McCrea 1971

FILM | 'McCrea 1971'

In 1971, the ambitious Celebration of Life, was going to stage an eight-day rock festival in rural northwest Pointe Coupee Parish, with Pink Floyd, Miles Davis, Chuck Berry and more of the era's biggest bands. The festival immediately faced problems and what took place was messier than planned. An event at 6 p.m. Saturday, June 29, at the Morganza Church Hall (182 Church Road, Morganza) will dig into the history of the 'Louisiana Woodstock' with a screening of the recent documentary 'McCrea 1971,' a presentation by rock radio host Joe Burns, music, food and '60s and '70s costumes. Tickets are $10; proceeds benefit the Morganza Cultural District. — BY JAKE CLAPP

The Celebration of Life started out with lofty ambitions.

Riding high off the spirit of the Monterey Pop Festival and Woodstock, the 1971 Celebration of Life was planned as an eight-day "youth fair," as one of the promoters pitched it, with peace, love and rock ’n' roll. Pink Floyd, Miles Davis, B.B. King, The Beach Boys, Chuck Berry, Ike & Tina Turner and another 20 of the era's biggest bands were promised, according to an ad that ran in Rolling Stone. "Eight days in the country," the ad read, June 21-28, with meditation tents, sitar jams and spiritual experiences.

The Celebration of Life that took place along the Atchafalaya River in Pointe Coupee Parish was a little messier.

On Saturday, June 29, an event at the Morganza Church Hall will dive into the history of "Louisiana's forgotten rock festival" with a screening of the recent documentary "McCrea 1971"; music by local bands; a red carpet; and a presentation by Joe Burns, host of the Rock School Radio Show and Southeastern Louisiana University professor. Proceeds will benefit the Morganza Cultural District.

McCrea 1971

A scene from 'McCrea 1971'; hitchhikers try to make their way home after the Celebration of Life rock festival.

In June 1971, Celebration of Life promoters "were trying to pull off another Woodstock," said Christopher LeCoq, an organizer of the upcoming Morganza event. "From what I understand is that it was just kind of doomed from the start."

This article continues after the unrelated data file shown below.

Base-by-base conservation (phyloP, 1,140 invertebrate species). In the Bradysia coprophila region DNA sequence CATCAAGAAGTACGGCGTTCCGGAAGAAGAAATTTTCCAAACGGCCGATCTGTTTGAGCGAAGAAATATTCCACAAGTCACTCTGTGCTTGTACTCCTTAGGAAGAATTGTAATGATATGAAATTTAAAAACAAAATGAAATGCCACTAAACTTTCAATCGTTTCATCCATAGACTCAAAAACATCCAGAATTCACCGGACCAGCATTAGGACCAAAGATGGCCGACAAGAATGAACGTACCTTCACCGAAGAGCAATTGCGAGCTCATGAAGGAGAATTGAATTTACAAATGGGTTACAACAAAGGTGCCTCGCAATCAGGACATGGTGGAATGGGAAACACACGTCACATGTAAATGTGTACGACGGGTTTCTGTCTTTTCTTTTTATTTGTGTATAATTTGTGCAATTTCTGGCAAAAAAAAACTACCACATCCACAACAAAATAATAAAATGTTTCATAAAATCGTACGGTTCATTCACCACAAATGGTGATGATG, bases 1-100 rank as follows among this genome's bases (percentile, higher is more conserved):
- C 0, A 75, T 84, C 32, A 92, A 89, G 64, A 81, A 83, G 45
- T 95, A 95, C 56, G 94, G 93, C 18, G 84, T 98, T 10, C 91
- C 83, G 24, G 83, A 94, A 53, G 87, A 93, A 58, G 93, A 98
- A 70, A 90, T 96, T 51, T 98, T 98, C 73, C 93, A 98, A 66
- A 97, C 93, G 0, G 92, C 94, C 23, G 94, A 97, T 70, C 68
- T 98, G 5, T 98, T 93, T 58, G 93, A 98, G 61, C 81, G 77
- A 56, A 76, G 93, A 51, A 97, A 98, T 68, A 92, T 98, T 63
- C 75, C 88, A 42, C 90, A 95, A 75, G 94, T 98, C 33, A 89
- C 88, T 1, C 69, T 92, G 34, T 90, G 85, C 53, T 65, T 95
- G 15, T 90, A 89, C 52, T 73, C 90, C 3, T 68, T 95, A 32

The rock festival was first plagued by forced site changes — from Mississippi to the west side of Lake Pontchartrain to finally a soybean plantation along the Atchafalaya River called Cypress Pointe. The land is near McCrea, little more than a crossroads in northwest Pointe Coupee Parish.

McCrea 1971

A Celebration of Life ad that ran in a May 1971 edition of Rolling Stone

Local opposition to the festival, legal troubles and the oppressive Louisiana June heat further complicated things. But in the end, more than 60,000 people from across the country came out for the Celebration of Life, which officially lasted June 24-27. The music would play from sundown to sunup, and attendees would spend the day looking for food, water and drugs, skinny dipping in the river (several drownings were reported) and doing their best to avoid the heat.

Many of the promised performers didn't show, but it's known that Chuck Berry, Ted Nugent & The Amboy Dukes, Boz Scaggs, Ike & Tina Turner and Melanie were among those that performed.

Over the decades, the Celebration of Life has faded into more of a curious local memory. But occasionally the topic comes back up, like when it recently surfaced in a Facebook post, LeCoq said. He knew the filmmakers who created "McCrea 1971," Southeastern graduates Nicholas Brilleaux and Scott Caro, and decided to organize an event around a screening of the documentary.

"This is the 50th anniversary of Woodstock, so those kinds of events are on people's minds right now," LeCoq said. "That might have been what started the whole conversation — people might be doing research and stumble upon this Louisiana Woodstock."


'Louisiana's Forgotten Rock Festival'

6 p.m. Saturday, June 29

Morganza Church Hall, 182 Church Road

$10

For more information, email Chris LeCoq at christopher.lecoq@gmail.com


Email Jake Clapp at jclapp@theadvocate.com.